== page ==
The latest model for light scattering by pure seawater was used to investigate the anomalous behavior of pure water. The results showed that water exhibits a minimum scattering at 24.6 °C, as compared to the previously reported values of minimum scattering at 22 °C or maximum scattering at 15 °C. The temperature corresponding to the minimum scattering also increases with the salinity, reaching 27.5 °C for S = 40 psu. Full article
(This article belongs to the Special Issue Outstanding Topics in Ocean Optics)
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Open AccessArticle Concentrations of Multiple Phytoplankton Pigments in the Global Oceans Obtained from Satellite Ocean Color Measurements with MERIS
Appl. Sci. 2018, 8(12), 2678; https://doi.org/10.3390/app8122678
Received: 4 May 2018 / Revised: 15 August 2018 / Accepted: 6 September 2018 / Published: 19 December 2018
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Abstract
The remote sensing of chlorophyll a concentration from ocean color satellites has been an essential variable quantifying phytoplankton in the past decades, yet estimation of accessory pigments from ocean color remote sensing data has remained largely elusive. In this study, we validated the [...] Read more.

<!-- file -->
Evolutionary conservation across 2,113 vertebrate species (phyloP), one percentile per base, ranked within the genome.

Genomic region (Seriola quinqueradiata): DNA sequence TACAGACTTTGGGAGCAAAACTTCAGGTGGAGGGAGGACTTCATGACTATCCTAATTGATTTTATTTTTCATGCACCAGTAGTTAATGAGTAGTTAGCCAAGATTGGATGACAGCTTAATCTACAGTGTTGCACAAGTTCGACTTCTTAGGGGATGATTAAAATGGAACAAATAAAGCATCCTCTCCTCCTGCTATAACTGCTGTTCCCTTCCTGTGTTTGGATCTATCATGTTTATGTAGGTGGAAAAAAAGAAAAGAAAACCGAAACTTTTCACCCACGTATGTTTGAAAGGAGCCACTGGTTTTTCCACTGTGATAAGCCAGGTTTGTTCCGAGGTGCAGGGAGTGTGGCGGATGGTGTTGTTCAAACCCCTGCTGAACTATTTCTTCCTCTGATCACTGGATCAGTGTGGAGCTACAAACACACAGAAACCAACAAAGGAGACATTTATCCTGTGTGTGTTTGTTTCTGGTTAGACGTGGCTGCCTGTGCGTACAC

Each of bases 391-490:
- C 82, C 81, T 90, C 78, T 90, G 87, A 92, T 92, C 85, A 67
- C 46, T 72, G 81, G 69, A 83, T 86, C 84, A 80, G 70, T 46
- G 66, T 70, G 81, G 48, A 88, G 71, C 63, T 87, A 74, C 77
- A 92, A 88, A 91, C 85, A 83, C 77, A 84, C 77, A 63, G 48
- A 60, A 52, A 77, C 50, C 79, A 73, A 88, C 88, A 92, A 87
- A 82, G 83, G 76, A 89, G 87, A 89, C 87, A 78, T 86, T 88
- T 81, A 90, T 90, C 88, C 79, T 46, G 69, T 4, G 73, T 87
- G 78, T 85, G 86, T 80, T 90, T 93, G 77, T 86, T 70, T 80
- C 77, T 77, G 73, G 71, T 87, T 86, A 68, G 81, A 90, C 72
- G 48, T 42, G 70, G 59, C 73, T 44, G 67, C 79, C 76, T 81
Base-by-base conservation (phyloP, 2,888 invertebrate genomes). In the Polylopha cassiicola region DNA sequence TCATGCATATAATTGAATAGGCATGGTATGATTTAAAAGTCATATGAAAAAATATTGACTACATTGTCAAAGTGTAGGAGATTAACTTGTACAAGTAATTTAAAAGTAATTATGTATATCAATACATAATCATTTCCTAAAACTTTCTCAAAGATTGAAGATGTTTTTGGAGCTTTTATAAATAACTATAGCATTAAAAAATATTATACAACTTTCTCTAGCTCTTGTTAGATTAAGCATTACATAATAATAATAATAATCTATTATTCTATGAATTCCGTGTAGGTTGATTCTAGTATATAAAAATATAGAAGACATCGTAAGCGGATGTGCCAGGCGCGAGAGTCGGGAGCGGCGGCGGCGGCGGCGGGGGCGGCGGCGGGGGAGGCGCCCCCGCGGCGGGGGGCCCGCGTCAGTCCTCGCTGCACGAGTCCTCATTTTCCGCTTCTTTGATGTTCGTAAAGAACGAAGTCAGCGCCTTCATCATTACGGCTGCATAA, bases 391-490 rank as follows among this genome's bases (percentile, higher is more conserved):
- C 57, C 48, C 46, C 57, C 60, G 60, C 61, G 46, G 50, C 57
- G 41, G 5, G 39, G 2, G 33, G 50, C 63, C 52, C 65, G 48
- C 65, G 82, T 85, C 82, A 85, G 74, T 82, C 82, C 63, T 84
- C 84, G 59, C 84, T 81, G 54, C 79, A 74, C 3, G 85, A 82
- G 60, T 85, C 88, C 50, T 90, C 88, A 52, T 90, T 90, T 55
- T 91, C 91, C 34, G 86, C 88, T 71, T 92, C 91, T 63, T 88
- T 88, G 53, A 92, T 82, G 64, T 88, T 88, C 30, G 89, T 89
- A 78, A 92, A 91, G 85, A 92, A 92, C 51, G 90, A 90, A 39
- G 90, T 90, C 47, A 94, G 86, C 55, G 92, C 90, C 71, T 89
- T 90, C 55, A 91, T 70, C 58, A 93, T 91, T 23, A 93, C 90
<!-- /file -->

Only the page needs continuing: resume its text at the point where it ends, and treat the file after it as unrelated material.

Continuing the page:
The remote sensing of chlorophyll a concentration from ocean color satellites has been an essential variable quantifying phytoplankton in the past decades, yet estimation of accessory pigments from ocean color remote sensing data has remained largely elusive. In this study, we validated the concentrations of multiple pigments (Cpigs) retrieved from in situ and MEdium Resolution Imaging Spectrometer (MERIS) measured remote sensing reflectance (Rrs(λ)) in the global oceans. A multi-pigment inversion model (MuPI) was used to semi-analytically retrieve Cpigs from Rrs(λ). With a set of globally optimized parameters, the accuracy of the retrievals obtained with MuPI is quite promising. Compared with High-Performance Liquid Chromatography (HPLC) measurements near Bermuda, the concentrations of chlorophyll a, b, c ([Chl-a], [Chl-b], [Chl-c]), photoprotective carotenoids ([PPC]), and photosynthetic carotenoids ([PSC]) can be retrieved from MERIS data with a mean unbiased absolute percentage difference of 38%, 78%, 65%, 36%, and 47%, respectively. The advantage of the MuPI approach is the simultaneous retrievals of [Chl-a] and the accessory pigments [Chl-b], [Chl-c], [PPC], [PSC] from MERIS Rrs(λ) based on a closure between the input and output Rrs(λ) spectra. These results can greatly expand scientific studies of ocean biology and biogeochemistry of the global oceans that are not possible when the only available information is [Chl-a]. Full article